The District of Squamish and local non-profits and business owners are seeking stories of the experience of the pandemic in Squamish.
The Your Stories, Our Community project invites Squamish residents to share stories and experiences that will lead to actions to support residents.
Residents can submit their experiences anonymously at www.yourstorysquamish.ca.
“All types of experiences are welcome – whether good, bad, happy, sad, uplifting or stressful. The key is that they must be about specific things that residents have experienced,” district said.
The second phase will involve convening small groups of people either virtually or safely face-to-face.
This might be a group of neighbours, youth, teachers and youth organizations, seniors and the organizations that support them, small business owners to look at the stories and create a plan of action.
All stories will be anonymous, but the goal will be to identify common elements to determine where and how extra supports is needed, district said.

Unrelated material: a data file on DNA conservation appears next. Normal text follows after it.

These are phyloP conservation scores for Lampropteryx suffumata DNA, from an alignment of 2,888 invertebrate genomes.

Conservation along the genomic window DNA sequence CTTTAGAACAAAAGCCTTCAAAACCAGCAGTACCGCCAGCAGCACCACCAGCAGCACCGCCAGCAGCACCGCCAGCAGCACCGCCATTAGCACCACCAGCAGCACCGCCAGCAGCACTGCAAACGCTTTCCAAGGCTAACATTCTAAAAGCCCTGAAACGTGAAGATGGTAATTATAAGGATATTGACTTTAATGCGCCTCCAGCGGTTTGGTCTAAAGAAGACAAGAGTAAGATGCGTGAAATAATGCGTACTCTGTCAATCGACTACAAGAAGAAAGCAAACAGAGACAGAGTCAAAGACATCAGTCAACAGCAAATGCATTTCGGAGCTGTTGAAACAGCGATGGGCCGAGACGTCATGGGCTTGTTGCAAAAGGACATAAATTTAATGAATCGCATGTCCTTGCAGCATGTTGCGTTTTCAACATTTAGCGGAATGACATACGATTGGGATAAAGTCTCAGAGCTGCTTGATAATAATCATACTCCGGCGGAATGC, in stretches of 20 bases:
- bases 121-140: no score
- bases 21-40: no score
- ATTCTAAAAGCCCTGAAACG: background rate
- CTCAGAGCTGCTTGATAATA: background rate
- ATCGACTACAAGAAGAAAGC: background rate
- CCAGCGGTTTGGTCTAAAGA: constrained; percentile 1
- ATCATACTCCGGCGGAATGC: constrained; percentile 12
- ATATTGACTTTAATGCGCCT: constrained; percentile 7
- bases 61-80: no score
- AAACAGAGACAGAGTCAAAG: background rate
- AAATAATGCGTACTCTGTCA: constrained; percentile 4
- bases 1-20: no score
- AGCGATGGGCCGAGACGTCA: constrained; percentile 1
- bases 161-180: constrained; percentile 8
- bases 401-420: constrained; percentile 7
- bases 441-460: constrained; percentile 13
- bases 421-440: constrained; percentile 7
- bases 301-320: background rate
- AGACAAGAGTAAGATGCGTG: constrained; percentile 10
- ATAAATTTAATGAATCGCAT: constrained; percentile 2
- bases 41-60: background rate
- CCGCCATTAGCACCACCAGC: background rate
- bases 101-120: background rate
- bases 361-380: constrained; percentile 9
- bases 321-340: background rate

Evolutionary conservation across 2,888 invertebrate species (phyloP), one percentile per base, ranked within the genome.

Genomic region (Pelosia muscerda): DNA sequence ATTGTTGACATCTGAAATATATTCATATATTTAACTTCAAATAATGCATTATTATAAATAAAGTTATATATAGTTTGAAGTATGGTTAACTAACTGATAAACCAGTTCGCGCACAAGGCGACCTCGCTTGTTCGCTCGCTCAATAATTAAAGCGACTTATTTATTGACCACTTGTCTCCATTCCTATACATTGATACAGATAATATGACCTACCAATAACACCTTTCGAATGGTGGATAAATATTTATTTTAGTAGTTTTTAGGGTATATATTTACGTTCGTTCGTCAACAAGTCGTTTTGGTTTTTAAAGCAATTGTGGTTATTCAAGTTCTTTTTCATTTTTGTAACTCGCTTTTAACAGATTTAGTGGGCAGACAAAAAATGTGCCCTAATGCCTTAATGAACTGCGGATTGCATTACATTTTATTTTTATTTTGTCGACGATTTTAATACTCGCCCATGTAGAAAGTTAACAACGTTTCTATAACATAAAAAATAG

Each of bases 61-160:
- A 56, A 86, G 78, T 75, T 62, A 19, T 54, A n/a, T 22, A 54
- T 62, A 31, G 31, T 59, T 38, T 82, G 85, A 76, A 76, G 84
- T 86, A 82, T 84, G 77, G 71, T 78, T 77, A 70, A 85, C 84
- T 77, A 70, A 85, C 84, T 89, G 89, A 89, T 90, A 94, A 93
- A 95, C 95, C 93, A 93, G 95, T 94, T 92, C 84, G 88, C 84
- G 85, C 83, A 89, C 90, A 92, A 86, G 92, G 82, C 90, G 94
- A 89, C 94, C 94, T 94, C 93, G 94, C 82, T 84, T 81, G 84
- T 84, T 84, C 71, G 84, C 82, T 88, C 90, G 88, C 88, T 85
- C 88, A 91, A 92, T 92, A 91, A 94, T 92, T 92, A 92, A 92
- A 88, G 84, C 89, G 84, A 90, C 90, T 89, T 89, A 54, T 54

“The intent is for the outcomes of this program to create a positive avenue for discussion, help locals feel listened to, supported and connected to others,” district said.
Another aim is to create community data that all agencies can use to chart a path forward.
Some of the people involved in this project are:
Jaye Russell , Executive Director of Sea to Sky Community Services; Maureen Mackell, Executive Director of Squamish Helping Hands; Ashley Oakes, Executive Director of Howe Sound Women’s Centre; Deanna Lewis, Squamish Nation Councillor; Mayor Karen Elliott of the District of Squamish; Kristin Trotter Counselling & Consulting, Mike Coyne of LandSea Camps and President of the Squamish Chamber of Commerce; Kirby Brown of Sea to Sky Gondola and President of Tourism Squamish; Hasrat Grewal Gill, Settlement & Outreach Worker of Squamish Welcome Centre; and Laura Modray, Executive Director of Squamish Senior Citizens Home Society.